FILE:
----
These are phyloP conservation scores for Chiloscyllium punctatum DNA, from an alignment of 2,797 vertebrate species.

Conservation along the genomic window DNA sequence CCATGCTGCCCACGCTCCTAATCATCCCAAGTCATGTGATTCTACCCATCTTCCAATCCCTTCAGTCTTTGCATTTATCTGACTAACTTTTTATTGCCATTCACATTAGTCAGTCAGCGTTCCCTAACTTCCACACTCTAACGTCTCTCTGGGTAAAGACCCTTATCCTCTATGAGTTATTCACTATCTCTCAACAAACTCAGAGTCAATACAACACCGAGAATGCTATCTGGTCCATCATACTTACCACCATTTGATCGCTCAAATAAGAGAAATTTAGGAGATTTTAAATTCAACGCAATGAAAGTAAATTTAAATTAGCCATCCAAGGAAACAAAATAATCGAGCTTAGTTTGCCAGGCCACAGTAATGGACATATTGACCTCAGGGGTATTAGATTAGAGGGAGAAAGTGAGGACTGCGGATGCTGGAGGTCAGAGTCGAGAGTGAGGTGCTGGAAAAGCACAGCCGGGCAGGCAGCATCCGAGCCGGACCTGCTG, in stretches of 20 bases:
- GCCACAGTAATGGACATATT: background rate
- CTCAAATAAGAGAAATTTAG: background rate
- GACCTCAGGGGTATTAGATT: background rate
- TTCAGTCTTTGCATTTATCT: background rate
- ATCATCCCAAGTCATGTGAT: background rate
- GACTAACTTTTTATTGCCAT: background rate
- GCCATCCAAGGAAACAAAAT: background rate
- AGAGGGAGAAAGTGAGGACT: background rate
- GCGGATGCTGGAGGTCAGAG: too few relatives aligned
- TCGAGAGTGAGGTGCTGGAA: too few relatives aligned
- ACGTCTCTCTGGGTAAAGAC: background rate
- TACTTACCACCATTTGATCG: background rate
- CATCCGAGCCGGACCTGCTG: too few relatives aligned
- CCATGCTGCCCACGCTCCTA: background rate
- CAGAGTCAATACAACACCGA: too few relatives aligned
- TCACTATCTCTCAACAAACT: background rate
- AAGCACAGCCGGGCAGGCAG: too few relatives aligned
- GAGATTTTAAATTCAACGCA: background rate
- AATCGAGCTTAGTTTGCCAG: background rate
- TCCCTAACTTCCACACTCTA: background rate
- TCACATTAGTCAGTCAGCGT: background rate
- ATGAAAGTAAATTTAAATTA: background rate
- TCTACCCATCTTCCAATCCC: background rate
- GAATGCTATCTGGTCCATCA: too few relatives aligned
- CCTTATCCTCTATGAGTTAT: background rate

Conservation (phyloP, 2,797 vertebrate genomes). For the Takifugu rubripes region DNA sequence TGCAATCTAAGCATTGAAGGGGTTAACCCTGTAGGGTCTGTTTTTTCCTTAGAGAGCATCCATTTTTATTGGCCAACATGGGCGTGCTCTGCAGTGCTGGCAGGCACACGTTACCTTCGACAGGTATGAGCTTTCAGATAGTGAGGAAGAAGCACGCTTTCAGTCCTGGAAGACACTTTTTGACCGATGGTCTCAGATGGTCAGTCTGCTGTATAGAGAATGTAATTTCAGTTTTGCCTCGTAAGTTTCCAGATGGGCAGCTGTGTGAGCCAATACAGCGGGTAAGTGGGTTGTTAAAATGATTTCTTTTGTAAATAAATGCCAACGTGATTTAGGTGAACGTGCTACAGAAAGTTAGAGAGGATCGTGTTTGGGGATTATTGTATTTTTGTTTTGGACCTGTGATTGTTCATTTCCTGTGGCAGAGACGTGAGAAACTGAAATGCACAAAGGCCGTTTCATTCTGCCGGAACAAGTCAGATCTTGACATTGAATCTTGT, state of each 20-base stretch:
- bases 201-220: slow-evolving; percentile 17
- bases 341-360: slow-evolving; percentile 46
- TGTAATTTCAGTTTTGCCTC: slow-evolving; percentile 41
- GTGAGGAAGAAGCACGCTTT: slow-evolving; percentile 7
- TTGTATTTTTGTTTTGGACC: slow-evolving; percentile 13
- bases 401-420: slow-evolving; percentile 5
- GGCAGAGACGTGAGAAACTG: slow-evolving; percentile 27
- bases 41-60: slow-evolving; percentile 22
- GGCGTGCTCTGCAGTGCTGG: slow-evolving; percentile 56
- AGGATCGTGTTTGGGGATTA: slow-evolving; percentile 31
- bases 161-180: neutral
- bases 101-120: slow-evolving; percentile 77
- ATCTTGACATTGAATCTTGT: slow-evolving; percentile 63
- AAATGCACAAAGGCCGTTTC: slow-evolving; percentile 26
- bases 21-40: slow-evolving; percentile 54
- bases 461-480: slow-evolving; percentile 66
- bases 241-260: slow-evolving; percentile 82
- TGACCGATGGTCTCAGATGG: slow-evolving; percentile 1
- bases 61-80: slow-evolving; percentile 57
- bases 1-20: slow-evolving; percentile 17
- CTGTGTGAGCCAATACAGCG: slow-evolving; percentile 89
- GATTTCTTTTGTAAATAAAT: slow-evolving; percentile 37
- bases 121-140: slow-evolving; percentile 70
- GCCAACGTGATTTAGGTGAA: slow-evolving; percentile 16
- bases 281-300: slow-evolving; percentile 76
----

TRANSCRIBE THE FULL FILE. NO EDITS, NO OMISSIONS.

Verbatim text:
These are phyloP conservation scores for Chiloscyllium punctatum DNA, from an alignment of 2,797 vertebrate species.

Conservation along the genomic window DNA sequence CCATGCTGCCCACGCTCCTAATCATCCCAAGTCATGTGATTCTACCCATCTTCCAATCCCTTCAGTCTTTGCATTTATCTGACTAACTTTTTATTGCCATTCACATTAGTCAGTCAGCGTTCCCTAACTTCCACACTCTAACGTCTCTCTGGGTAAAGACCCTTATCCTCTATGAGTTATTCACTATCTCTCAACAAACTCAGAGTCAATACAACACCGAGAATGCTATCTGGTCCATCATACTTACCACCATTTGATCGCTCAAATAAGAGAAATTTAGGAGATTTTAAATTCAACGCAATGAAAGTAAATTTAAATTAGCCATCCAAGGAAACAAAATAATCGAGCTTAGTTTGCCAGGCCACAGTAATGGACATATTGACCTCAGGGGTATTAGATTAGAGGGAGAAAGTGAGGACTGCGGATGCTGGAGGTCAGAGTCGAGAGTGAGGTGCTGGAAAAGCACAGCCGGGCAGGCAGCATCCGAGCCGGACCTGCTG, in stretches of 20 bases:
- GCCACAGTAATGGACATATT: background rate
- CTCAAATAAGAGAAATTTAG: background rate
- GACCTCAGGGGTATTAGATT: background rate
- TTCAGTCTTTGCATTTATCT: background rate
- ATCATCCCAAGTCATGTGAT: background rate
- GACTAACTTTTTATTGCCAT: background rate
- GCCATCCAAGGAAACAAAAT: background rate
- AGAGGGAGAAAGTGAGGACT: background rate
- GCGGATGCTGGAGGTCAGAG: too few relatives aligned
- TCGAGAGTGAGGTGCTGGAA: too few relatives aligned
- ACGTCTCTCTGGGTAAAGAC: background rate
- TACTTACCACCATTTGATCG: background rate
- CATCCGAGCCGGACCTGCTG: too few relatives aligned
- CCATGCTGCCCACGCTCCTA: background rate
- CAGAGTCAATACAACACCGA: too few relatives aligned
- TCACTATCTCTCAACAAACT: background rate
- AAGCACAGCCGGGCAGGCAG: too few relatives aligned
- GAGATTTTAAATTCAACGCA: background rate
- AATCGAGCTTAGTTTGCCAG: background rate
- TCCCTAACTTCCACACTCTA: background rate
- TCACATTAGTCAGTCAGCGT: background rate
- ATGAAAGTAAATTTAAATTA: background rate
- TCTACCCATCTTCCAATCCC: background rate
- GAATGCTATCTGGTCCATCA: too few relatives aligned
- CCTTATCCTCTATGAGTTAT: background rate

Conservation (phyloP, 2,797 vertebrate genomes). For the Takifugu rubripes region DNA sequence TGCAATCTAAGCATTGAAGGGGTTAACCCTGTAGGGTCTGTTTTTTCCTTAGAGAGCATCCATTTTTATTGGCCAACATGGGCGTGCTCTGCAGTGCTGGCAGGCACACGTTACCTTCGACAGGTATGAGCTTTCAGATAGTGAGGAAGAAGCACGCTTTCAGTCCTGGAAGACACTTTTTGACCGATGGTCTCAGATGGTCAGTCTGCTGTATAGAGAATGTAATTTCAGTTTTGCCTCGTAAGTTTCCAGATGGGCAGCTGTGTGAGCCAATACAGCGGGTAAGTGGGTTGTTAAAATGATTTCTTTTGTAAATAAATGCCAACGTGATTTAGGTGAACGTGCTACAGAAAGTTAGAGAGGATCGTGTTTGGGGATTATTGTATTTTTGTTTTGGACCTGTGATTGTTCATTTCCTGTGGCAGAGACGTGAGAAACTGAAATGCACAAAGGCCGTTTCATTCTGCCGGAACAAGTCAGATCTTGACATTGAATCTTGT, state of each 20-base stretch:
- bases 201-220: slow-evolving; percentile 17
- bases 341-360: slow-evolving; percentile 46
- TGTAATTTCAGTTTTGCCTC: slow-evolving; percentile 41
- GTGAGGAAGAAGCACGCTTT: slow-evolving; percentile 7
- TTGTATTTTTGTTTTGGACC: slow-evolving; percentile 13
- bases 401-420: slow-evolving; percentile 5
- GGCAGAGACGTGAGAAACTG: slow-evolving; percentile 27
- bases 41-60: slow-evolving; percentile 22
- GGCGTGCTCTGCAGTGCTGG: slow-evolving; percentile 56
- AGGATCGTGTTTGGGGATTA: slow-evolving; percentile 31
- bases 161-180: neutral
- bases 101-120: slow-evolving; percentile 77
- ATCTTGACATTGAATCTTGT: slow-evolving; percentile 63
- AAATGCACAAAGGCCGTTTC: slow-evolving; percentile 26
- bases 21-40: slow-evolving; percentile 54
- bases 461-480: slow-evolving; percentile 66
- bases 241-260: slow-evolving; percentile 82
- TGACCGATGGTCTCAGATGG: slow-evolving; percentile 1
- bases 61-80: slow-evolving; percentile 57
- bases 1-20: slow-evolving; percentile 17
- CTGTGTGAGCCAATACAGCG: slow-evolving; percentile 89
- GATTTCTTTTGTAAATAAAT: slow-evolving; percentile 37
- bases 121-140: slow-evolving; percentile 70
- GCCAACGTGATTTAGGTGAA: slow-evolving; percentile 16
- bases 281-300: slow-evolving; percentile 76